Fares Lecture

Former president holds out hope for Middle East peace

There can be a just war, former President George H.W. Bush told a Tufts audience at the 2003 Issam M. Fares Lecture. And such a war may be necessary to eliminate the threat Iraq poses to the United States and the rest of the world, he said.

Former President George H.W. Bush says the United States must make clear its respect for Islam. At right is Tufts President Lawrence S. Bacow. © Mark Morelli

"After the horror of September 11, we want to protect our country and other countries against weapons of mass destruction," Bush said, speaking to crowd of almost 5,000 February 26 at the Gantcher Family Sports and Convocation Center on the Medford/Somerville campus. "The United States must do what it can to protect itself and its friends against weapons of mass destruction."

Bush, who delivered the Fares Lecture just hours before his son, President George W. Bush, addressed the nation on the Iraq situation, said that while these are "difficult and defining days" in the Middle East, he has faith that peace eventually will be achieved throughout the region.

"The 21st century will offer leaders throughout the Middle East a real chance to build a brighter future worthy of their peoples," Bush said, introducing the refrain of "hope over hate" that punctuated much of the speech.

The lecture series is supported by an endowment from the Fares Foundation and was first conceived by Fares I. Fares, A93, a trustee and member of Tufts' International Board of Overseers and the Board of Overseers for Arts & Sciences, who continues to be active on the lecture committee. It is named in honor of Fares' father, Issam M. Fares, the deputy prime minister of Lebanon and a trustee emeritus of the university.

Bush's talk touched on the Israeli-Palestinian conflict and the status of Lebanon, in addition to the confrontation with Saddam Hussein. He also discussed the legacy of the 1991 Gulf War.

And, while rebutting some of the criticism that has been leveled at his son, he made it clear that he did not have any special knowledge about what the administration would do next in regard to Iraq.

"I try to stay out of the president's way; I try not to complicate his life. I don't go around giving advice to the 43rd president of the United States," he said. "Now, all bets are off when it comes to Barbara," he added, to appreciative chuckles from the audience.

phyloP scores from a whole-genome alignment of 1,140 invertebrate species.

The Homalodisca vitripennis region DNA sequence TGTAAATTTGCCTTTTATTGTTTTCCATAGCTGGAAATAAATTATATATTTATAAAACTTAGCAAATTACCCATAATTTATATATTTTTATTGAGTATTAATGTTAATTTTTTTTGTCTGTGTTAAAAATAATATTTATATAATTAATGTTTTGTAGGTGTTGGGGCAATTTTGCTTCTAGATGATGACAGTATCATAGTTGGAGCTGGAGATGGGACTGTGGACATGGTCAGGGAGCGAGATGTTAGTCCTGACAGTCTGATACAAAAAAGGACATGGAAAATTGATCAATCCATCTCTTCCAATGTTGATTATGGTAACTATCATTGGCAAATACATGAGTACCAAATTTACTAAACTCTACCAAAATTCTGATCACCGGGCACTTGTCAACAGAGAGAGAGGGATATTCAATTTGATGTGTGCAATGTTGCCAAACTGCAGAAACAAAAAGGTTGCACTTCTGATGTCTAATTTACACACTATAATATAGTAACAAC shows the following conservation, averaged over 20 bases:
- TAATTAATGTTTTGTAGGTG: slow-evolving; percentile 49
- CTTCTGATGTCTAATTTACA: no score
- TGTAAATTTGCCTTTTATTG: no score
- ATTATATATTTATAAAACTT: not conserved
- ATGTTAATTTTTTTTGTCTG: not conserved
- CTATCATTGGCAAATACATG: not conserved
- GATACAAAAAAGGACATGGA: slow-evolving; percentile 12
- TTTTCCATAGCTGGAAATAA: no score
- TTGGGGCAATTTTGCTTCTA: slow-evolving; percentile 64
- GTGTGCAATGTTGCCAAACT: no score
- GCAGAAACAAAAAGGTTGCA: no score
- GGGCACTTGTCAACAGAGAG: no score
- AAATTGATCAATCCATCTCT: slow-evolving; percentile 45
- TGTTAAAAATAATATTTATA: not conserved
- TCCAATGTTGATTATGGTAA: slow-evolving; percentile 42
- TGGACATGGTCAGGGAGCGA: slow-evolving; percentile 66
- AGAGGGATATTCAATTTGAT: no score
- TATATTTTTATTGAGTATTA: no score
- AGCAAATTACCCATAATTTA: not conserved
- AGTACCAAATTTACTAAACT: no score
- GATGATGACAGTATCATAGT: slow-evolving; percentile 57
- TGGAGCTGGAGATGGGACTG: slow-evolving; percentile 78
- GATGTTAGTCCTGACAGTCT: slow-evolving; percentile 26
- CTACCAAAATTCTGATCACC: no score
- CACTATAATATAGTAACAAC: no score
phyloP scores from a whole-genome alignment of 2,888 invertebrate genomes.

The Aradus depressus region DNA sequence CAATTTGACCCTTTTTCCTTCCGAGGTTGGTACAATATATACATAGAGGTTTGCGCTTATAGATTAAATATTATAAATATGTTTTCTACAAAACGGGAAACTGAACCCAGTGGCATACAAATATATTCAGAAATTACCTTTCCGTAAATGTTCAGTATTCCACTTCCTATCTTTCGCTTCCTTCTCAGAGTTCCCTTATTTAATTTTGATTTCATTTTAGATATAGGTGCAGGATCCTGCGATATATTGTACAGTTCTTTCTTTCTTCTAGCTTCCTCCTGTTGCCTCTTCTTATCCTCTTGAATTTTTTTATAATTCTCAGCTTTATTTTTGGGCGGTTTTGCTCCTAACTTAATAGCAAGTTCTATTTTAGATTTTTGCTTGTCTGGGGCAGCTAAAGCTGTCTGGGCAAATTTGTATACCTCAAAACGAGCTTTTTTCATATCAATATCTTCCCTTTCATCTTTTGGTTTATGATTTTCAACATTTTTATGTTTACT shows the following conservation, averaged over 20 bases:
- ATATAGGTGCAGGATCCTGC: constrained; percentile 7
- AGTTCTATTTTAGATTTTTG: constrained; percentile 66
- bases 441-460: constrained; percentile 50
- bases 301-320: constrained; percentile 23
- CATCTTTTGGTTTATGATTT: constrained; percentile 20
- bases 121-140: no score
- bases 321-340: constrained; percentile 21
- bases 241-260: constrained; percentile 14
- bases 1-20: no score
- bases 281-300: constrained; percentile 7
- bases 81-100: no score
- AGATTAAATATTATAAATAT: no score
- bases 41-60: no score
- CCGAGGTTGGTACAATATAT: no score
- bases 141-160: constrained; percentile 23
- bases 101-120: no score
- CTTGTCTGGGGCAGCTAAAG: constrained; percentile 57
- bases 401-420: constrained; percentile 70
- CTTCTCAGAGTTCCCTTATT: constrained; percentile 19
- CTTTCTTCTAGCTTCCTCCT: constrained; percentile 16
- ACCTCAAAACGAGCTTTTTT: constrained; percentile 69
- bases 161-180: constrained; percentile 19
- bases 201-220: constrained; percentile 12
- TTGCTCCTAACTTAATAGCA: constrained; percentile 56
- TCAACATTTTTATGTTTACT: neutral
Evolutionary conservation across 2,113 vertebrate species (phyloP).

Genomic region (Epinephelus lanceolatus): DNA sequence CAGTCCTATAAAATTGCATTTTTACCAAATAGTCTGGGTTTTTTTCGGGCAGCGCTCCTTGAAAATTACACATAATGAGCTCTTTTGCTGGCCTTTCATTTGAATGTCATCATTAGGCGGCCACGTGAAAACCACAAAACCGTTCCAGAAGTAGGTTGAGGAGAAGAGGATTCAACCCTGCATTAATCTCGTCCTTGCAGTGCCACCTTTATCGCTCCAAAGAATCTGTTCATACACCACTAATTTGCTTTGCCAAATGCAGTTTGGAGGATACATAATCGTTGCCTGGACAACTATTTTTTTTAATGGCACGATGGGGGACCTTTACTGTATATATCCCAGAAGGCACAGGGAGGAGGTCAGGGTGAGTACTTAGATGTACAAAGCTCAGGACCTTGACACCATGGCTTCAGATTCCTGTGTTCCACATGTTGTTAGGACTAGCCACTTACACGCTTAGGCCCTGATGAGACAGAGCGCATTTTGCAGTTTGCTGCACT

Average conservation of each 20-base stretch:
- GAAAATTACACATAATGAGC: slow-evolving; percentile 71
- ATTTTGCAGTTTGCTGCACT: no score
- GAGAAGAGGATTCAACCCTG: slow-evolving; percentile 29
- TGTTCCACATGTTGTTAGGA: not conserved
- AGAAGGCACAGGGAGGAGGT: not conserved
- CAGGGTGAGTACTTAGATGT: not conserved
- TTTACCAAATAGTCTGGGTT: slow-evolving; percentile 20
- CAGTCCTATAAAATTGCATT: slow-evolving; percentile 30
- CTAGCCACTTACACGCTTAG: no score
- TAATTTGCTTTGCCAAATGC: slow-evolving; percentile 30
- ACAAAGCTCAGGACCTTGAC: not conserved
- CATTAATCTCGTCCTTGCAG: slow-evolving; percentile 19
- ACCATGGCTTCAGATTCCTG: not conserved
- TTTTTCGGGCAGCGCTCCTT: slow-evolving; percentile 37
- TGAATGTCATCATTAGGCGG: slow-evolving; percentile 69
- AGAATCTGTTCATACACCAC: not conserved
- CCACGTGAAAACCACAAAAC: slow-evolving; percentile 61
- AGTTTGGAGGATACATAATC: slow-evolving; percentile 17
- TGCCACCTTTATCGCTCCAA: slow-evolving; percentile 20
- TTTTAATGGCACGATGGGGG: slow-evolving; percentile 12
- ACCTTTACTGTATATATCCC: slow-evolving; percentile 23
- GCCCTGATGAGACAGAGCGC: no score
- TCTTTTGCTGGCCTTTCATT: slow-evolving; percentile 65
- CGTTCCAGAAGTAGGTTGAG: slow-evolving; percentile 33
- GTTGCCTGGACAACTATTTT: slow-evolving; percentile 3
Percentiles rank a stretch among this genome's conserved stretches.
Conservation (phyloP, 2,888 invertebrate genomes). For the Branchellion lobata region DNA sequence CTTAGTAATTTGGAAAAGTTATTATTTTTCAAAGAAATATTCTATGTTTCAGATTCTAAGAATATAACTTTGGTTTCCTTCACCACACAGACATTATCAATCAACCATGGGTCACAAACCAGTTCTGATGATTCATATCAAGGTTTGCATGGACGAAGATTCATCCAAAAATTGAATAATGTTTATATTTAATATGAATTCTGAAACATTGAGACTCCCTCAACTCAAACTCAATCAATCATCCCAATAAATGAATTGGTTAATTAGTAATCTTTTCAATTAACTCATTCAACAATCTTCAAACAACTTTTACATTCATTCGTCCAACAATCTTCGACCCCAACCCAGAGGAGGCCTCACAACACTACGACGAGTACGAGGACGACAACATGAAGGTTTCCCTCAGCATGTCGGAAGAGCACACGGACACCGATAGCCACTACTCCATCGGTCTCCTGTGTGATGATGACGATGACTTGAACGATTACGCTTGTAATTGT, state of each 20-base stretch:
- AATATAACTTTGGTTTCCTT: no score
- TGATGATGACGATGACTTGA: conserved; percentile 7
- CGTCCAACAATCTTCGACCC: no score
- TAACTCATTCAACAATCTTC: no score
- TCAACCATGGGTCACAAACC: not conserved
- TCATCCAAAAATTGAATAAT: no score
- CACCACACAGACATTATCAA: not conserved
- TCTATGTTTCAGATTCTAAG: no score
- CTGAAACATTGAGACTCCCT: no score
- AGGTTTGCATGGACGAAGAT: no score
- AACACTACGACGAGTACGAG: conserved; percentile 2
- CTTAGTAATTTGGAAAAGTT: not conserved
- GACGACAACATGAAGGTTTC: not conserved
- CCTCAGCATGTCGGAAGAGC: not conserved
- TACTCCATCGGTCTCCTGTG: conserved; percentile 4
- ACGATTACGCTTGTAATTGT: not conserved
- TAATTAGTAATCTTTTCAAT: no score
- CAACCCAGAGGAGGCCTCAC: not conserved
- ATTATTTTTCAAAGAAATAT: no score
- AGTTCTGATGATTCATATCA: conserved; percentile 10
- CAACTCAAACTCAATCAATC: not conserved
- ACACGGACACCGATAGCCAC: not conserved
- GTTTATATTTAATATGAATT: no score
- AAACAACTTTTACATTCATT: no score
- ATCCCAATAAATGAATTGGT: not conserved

'Honor-bound duty'
Bush's appearance was marked by tight security at the Gantcher Center and surrounding areas. About 300 protesters turned out on campus, and 10 people—including students from Tufts and other Boston area universities—were arrested on disorderly persons charges by Medford police, according to Capt. Mark Keith of the Tufts University Police Department.

Inside, the former president's speech was twice interrupted by a handful of protesters, who were escorted from the Gantcher Center by police.

As the United States proceeds in the current crisis, there are three vital messages, Bush said: The United States needs to make clear its respect for Islam; it must continue its "honor-bound duty to defeat small bands of extremists who seek to harm our country," and it must "make clear that the new world order is not a code for American imperialism."

And, he said, the charge that the U.S. attempt to disarm Iraq hinges on the need for oil "is simply not true." During the Gulf War, "it was about liberating a sovereign nation," Bush said. "Now the talk is that Saddam has crossed another line, one that is deadly.

"It is illogical that the United States would go to war to get oil," he continued. "We have oil. We are not seeking hegemony. This is about weapons of mass destruction. The United States is not looking for an opportunity to hurt the Iraqi people … what we want is compliance with a wide array of UN resolutions."

'Clear choice for peace'
In the early '90s, Bush said, the success of Operation Desert Storm helped re-energize the peace process between the Israelis and Palestinians and helped lead to the Madrid Conference in fall 1991 that was co-sponsored by the United States and the then-Soviet Union.

One of the keys to that success, he said, was the U.S. decision not to invade Iraq or attempt to depose Hussein at the war's end.